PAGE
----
The Cogito Argument (254)

In this use of the method, Descartes finds something that he can discover no reason to doubt, so it must be true
Suppose an evil genius is deceiving me. Then I must exist [to be deceived.]
So, we turn the skeptic’s argument against him:
  1. The skeptic agrees that we’re in doubt.
  2. I am doubting.
  3. Therefore, I must exist.
Use the method of doubt here: try to doubt that you exist. The act of doubting your existence confirms it. So, since doubting is a kind of thinking, “I am, I exist, is necessarily true whenever it is put forward by me or conceived in my mind.”
The ‘self’ (you: the seat of your own experience) after this argument:
What am I after the cogito argument? I exist as a thinking thing (a mind.) But a mind is not necessarily the same thing as a brain. I am not yet sure that I am a physical being at all. All I know for certain is my thoughts. This is the problem of solipsism. (255) Solipsism is the view that there is no reality outside one’s own mind. Descartes spends the next three chapters of his book trying to retire this worry. We will pick him up again after he has argued that the external world exists and that he does in fact have a body.
Making a long story short:
Descartes is not a solipsist! He does believe we can know the world outside our own minds, and that he can prove its existence using mathematical proofs as a model. In other words, he thinks that our (correct) beliefs about abstract objects (the self, triangles, God - as a concept) are the most certain. Using these, he 'proves' the existence of the external world (and consequently of our bodies - see p. 259-60. Hume will call his proofs into question.)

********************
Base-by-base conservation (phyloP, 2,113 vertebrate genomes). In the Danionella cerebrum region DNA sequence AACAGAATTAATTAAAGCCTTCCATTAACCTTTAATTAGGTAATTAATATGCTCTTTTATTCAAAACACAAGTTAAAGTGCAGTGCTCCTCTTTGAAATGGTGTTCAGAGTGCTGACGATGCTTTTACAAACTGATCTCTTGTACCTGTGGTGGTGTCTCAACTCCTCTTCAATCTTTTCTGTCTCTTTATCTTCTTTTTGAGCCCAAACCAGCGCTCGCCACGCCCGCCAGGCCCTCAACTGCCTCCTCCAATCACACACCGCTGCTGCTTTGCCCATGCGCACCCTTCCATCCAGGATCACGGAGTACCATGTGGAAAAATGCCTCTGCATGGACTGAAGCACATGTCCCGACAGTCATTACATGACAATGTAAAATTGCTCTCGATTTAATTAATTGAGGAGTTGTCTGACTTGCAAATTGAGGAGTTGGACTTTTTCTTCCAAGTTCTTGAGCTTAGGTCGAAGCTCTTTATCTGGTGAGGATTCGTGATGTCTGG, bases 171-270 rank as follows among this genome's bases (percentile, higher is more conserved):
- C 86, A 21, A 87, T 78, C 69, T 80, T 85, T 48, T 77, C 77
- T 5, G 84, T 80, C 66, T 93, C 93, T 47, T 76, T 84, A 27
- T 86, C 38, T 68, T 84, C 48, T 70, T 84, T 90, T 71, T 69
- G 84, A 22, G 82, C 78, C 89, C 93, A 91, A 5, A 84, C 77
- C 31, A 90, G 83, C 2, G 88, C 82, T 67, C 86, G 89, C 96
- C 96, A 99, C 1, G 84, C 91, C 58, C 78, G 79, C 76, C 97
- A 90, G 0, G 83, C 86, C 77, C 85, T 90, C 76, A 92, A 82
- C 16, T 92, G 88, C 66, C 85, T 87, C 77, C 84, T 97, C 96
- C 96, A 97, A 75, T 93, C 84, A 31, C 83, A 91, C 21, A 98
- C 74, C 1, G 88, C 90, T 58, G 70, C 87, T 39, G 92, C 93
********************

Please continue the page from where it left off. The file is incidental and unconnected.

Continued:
Hume: an empiricist, and a skeptic.
1. Classification of mental items according to Descartes, Hume:
Hume reverses Descartes' hierarchy of mental items. To see this, we must understand what he means by an impression and by an idea.
1. What are impressions, for Hume? (336)
2. What are ideas?
Table of Mental Items
Descartes: Privileged [certain]: what I "clearly and distinctly perceive" (abstact ideas)
Confused [doubtable]: sense preceptions
Privileged [good for knowledge]: impressions Less vivid [bad for knowledge]: abstract ideas
Why does Hume think ideas are worse for knowledge than impressions?
2. Two kinds of Inquiry (337-8)
Fill in the table below:
type of inquiry object of knowledge
relations of ideas
matters of fact
3. The Empirical Criterion (339)
How do we use ideas carefully?
Hume attacks the cherished metaphysical ideas of the rationalists:
1. Substance (339) For Descartes, we are the union of two different substances: mind and body. A substance can be thought of as a thing that has properties but is not itself a property. (A rock is hard, gray, solid, angular in shape, etc. But what is this 'thing' that has these properties?)
2. The self: (the knowing subject; 340)
3. Causality (340-42)
What are the three phenomena you experience when you conclude that A caused B?
How does Hume use the empirical criterion to raise skeptical doubts about cause and effect? (341)
How does he respond to the objection that some regularities are just too “regular?”